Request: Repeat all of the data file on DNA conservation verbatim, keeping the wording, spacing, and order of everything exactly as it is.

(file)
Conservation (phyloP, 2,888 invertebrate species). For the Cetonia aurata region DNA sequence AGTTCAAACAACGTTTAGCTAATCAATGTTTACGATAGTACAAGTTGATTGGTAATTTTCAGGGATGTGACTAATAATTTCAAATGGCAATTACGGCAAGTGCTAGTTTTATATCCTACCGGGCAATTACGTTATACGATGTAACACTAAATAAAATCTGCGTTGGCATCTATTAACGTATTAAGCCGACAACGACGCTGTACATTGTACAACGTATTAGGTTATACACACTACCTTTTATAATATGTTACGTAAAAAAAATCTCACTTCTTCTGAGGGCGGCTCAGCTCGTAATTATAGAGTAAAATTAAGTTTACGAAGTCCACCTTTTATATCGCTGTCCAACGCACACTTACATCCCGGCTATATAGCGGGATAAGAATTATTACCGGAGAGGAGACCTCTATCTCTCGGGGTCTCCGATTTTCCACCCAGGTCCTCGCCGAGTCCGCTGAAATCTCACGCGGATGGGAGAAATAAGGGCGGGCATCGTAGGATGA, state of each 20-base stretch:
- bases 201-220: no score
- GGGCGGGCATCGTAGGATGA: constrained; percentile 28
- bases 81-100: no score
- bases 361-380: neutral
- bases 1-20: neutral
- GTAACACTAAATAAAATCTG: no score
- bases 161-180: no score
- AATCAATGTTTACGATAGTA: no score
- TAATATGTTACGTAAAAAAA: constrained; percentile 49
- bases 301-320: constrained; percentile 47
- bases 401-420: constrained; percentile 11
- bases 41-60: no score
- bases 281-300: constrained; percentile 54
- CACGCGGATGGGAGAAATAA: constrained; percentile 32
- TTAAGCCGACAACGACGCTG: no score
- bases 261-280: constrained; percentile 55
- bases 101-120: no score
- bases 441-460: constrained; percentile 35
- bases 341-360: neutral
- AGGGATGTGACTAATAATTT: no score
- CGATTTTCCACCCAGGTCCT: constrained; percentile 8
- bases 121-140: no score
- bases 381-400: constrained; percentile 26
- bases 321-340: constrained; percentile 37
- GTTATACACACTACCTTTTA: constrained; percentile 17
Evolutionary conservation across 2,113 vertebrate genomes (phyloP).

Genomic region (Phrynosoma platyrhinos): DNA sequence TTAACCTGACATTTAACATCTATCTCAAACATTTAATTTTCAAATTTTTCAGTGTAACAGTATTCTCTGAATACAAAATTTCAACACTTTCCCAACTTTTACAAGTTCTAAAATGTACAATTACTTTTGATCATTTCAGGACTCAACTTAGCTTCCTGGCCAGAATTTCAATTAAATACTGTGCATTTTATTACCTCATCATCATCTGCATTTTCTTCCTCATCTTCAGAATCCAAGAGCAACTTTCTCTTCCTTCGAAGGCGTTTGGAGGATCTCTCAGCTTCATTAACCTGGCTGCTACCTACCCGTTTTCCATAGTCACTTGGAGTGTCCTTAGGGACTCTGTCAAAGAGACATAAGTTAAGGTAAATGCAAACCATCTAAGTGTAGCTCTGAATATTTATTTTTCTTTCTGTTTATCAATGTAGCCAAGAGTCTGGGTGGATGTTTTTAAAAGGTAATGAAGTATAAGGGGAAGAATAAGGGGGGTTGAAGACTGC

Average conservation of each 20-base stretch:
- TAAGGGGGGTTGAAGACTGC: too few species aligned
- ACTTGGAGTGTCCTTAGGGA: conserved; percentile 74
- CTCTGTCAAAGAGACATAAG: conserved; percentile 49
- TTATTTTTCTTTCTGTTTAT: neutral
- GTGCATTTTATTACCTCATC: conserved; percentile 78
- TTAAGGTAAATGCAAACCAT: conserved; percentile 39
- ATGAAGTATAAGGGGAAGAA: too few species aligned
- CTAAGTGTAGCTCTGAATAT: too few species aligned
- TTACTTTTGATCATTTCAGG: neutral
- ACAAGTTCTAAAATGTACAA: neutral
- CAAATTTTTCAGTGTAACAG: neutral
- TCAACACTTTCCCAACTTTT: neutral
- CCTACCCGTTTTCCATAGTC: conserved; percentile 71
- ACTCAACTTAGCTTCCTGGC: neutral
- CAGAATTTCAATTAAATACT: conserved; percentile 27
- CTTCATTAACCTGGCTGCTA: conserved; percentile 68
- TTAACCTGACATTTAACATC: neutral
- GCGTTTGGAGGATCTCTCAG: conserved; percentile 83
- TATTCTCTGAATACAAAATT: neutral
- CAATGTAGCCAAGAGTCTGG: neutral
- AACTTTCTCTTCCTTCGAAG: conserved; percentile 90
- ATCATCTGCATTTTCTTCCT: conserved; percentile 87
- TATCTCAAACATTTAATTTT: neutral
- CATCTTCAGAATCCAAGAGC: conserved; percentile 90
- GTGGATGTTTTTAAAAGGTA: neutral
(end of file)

Conservation (phyloP, 2,888 invertebrate species). For the Cetonia aurata region DNA sequence AGTTCAAACAACGTTTAGCTAATCAATGTTTACGATAGTACAAGTTGATTGGTAATTTTCAGGGATGTGACTAATAATTTCAAATGGCAATTACGGCAAGTGCTAGTTTTATATCCTACCGGGCAATTACGTTATACGATGTAACACTAAATAAAATCTGCGTTGGCATCTATTAACGTATTAAGCCGACAACGACGCTGTACATTGTACAACGTATTAGGTTATACACACTACCTTTTATAATATGTTACGTAAAAAAAATCTCACTTCTTCTGAGGGCGGCTCAGCTCGTAATTATAGAGTAAAATTAAGTTTACGAAGTCCACCTTTTATATCGCTGTCCAACGCACACTTACATCCCGGCTATATAGCGGGATAAGAATTATTACCGGAGAGGAGACCTCTATCTCTCGGGGTCTCCGATTTTCCACCCAGGTCCTCGCCGAGTCCGCTGAAATCTCACGCGGATGGGAGAAATAAGGGCGGGCATCGTAGGATGA, state of each 20-base stretch:
- bases 201-220: no score
- GGGCGGGCATCGTAGGATGA: constrained; percentile 28
- bases 81-100: no score
- bases 361-380: neutral
- bases 1-20: neutral
- GTAACACTAAATAAAATCTG: no score
- bases 161-180: no score
- AATCAATGTTTACGATAGTA: no score
- TAATATGTTACGTAAAAAAA: constrained; percentile 49
- bases 301-320: constrained; percentile 47
- bases 401-420: constrained; percentile 11
- bases 41-60: no score
- bases 281-300: constrained; percentile 54
- CACGCGGATGGGAGAAATAA: constrained; percentile 32
- TTAAGCCGACAACGACGCTG: no score
- bases 261-280: constrained; percentile 55
- bases 101-120: no score
- bases 441-460: constrained; percentile 35
- bases 341-360: neutral
- AGGGATGTGACTAATAATTT: no score
- CGATTTTCCACCCAGGTCCT: constrained; percentile 8
- bases 121-140: no score
- bases 381-400: constrained; percentile 26
- bases 321-340: constrained; percentile 37
- GTTATACACACTACCTTTTA: constrained; percentile 17
Evolutionary conservation across 2,113 vertebrate genomes (phyloP).

Genomic region (Phrynosoma platyrhinos): DNA sequence TTAACCTGACATTTAACATCTATCTCAAACATTTAATTTTCAAATTTTTCAGTGTAACAGTATTCTCTGAATACAAAATTTCAACACTTTCCCAACTTTTACAAGTTCTAAAATGTACAATTACTTTTGATCATTTCAGGACTCAACTTAGCTTCCTGGCCAGAATTTCAATTAAATACTGTGCATTTTATTACCTCATCATCATCTGCATTTTCTTCCTCATCTTCAGAATCCAAGAGCAACTTTCTCTTCCTTCGAAGGCGTTTGGAGGATCTCTCAGCTTCATTAACCTGGCTGCTACCTACCCGTTTTCCATAGTCACTTGGAGTGTCCTTAGGGACTCTGTCAAAGAGACATAAGTTAAGGTAAATGCAAACCATCTAAGTGTAGCTCTGAATATTTATTTTTCTTTCTGTTTATCAATGTAGCCAAGAGTCTGGGTGGATGTTTTTAAAAGGTAATGAAGTATAAGGGGAAGAATAAGGGGGGTTGAAGACTGC

Average conservation of each 20-base stretch:
- TAAGGGGGGTTGAAGACTGC: too few species aligned
- ACTTGGAGTGTCCTTAGGGA: conserved; percentile 74
- CTCTGTCAAAGAGACATAAG: conserved; percentile 49
- TTATTTTTCTTTCTGTTTAT: neutral
- GTGCATTTTATTACCTCATC: conserved; percentile 78
- TTAAGGTAAATGCAAACCAT: conserved; percentile 39
- ATGAAGTATAAGGGGAAGAA: too few species aligned
- CTAAGTGTAGCTCTGAATAT: too few species aligned
- TTACTTTTGATCATTTCAGG: neutral
- ACAAGTTCTAAAATGTACAA: neutral
- CAAATTTTTCAGTGTAACAG: neutral
- TCAACACTTTCCCAACTTTT: neutral
- CCTACCCGTTTTCCATAGTC: conserved; percentile 71
- ACTCAACTTAGCTTCCTGGC: neutral
- CAGAATTTCAATTAAATACT: conserved; percentile 27
- CTTCATTAACCTGGCTGCTA: conserved; percentile 68
- TTAACCTGACATTTAACATC: neutral
- GCGTTTGGAGGATCTCTCAG: conserved; percentile 83
- TATTCTCTGAATACAAAATT: neutral
- CAATGTAGCCAAGAGTCTGG: neutral
- AACTTTCTCTTCCTTCGAAG: conserved; percentile 90
- ATCATCTGCATTTTCTTCCT: conserved; percentile 87
- TATCTCAAACATTTAATTTT: neutral
- CATCTTCAGAATCCAAGAGC: conserved; percentile 90
- GTGGATGTTTTTAAAAGGTA: neutral